BY: Ann Barrett, lead clinician for oncology, Department of Oncology, Norfolk and Norwich University Hospital;

BMJ  2006;333:1118-1120 (25 November);


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Drug representatives are paid to be nice to us, as long as we cooperate, sustaining our market share of targeted drugs and limiting our continuing medical education lectures to messages that increase drug sales. This is an unspoken agreement, but no less clear for being covert.

The drug industry is happy to play the generous and genial uncle until physicians want to discuss subjects that are off limits, such as the benefits of diet or exercise, or the relationship between medicine and pharmaceutical companies. Any subject with the potential to reduce drug sales is anathema. Fair enough. He who pays the piper calls the tune.

BY: Adriane Fugh-Berman


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Recently a German Psychiatrist who works for the German Army stated that the main predictor of soldiers getting PTSD, Post Traumatic Stress Disorder, and other mental illnesses, was not so much the lenght away from home, even though they spend a lot more time at home than British soldiers. But that it was more if the soldiers, when presented with a dangerous or horrible situation, had the feeling they had an INFLUENCE on the outcome or not.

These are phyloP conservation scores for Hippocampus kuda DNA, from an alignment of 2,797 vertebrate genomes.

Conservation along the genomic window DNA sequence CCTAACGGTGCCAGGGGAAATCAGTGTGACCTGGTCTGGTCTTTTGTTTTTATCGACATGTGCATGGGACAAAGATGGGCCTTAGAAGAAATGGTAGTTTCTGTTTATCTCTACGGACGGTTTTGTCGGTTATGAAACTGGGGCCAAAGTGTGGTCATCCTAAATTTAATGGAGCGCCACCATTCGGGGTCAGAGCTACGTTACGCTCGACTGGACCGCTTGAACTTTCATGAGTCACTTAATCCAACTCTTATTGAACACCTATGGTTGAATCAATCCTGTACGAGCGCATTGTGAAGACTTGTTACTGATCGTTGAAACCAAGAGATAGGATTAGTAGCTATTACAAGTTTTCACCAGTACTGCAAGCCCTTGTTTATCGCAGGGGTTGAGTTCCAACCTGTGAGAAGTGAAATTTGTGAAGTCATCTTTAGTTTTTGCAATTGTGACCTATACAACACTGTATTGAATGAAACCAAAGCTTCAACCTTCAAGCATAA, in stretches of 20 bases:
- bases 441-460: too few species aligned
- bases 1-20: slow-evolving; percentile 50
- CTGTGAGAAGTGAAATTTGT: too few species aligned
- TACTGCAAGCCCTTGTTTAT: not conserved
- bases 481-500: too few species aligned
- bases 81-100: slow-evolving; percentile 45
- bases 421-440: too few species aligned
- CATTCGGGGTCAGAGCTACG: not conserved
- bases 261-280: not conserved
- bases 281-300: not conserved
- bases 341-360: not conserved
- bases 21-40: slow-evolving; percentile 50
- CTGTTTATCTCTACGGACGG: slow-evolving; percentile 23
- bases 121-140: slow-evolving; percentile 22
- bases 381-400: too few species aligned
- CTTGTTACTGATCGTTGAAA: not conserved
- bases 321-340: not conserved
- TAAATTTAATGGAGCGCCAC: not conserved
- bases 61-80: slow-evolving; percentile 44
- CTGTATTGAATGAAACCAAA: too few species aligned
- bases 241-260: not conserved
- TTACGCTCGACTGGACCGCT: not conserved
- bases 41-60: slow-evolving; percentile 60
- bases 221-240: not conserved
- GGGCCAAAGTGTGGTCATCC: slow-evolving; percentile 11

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dice.jpg Will rolling the DICE decide the outcome for doctors with the new rules as the adagium, beyound a reasonable doubt will be replaced by the new reasoning that you are guilty of professional misconduct if it is more than 50% probable that it was your fault. A VERY  strange new route and many doctors will face losing their homes, careers etc due to this new rule. It is very good to protect the patient but it seems that doctors are losing any right of a reasonable defence.

New rules expected to come into force within months will allow more doctors who undergo an investigation by the UK General Medical Council to avoid a public hearing by acknowledging their shortcomings and agreeing to undergo retraining or restrict their practice.


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bmj-after-deployment.jpg The army is taking on too many jobs, resulting in too many soldiers going off sick.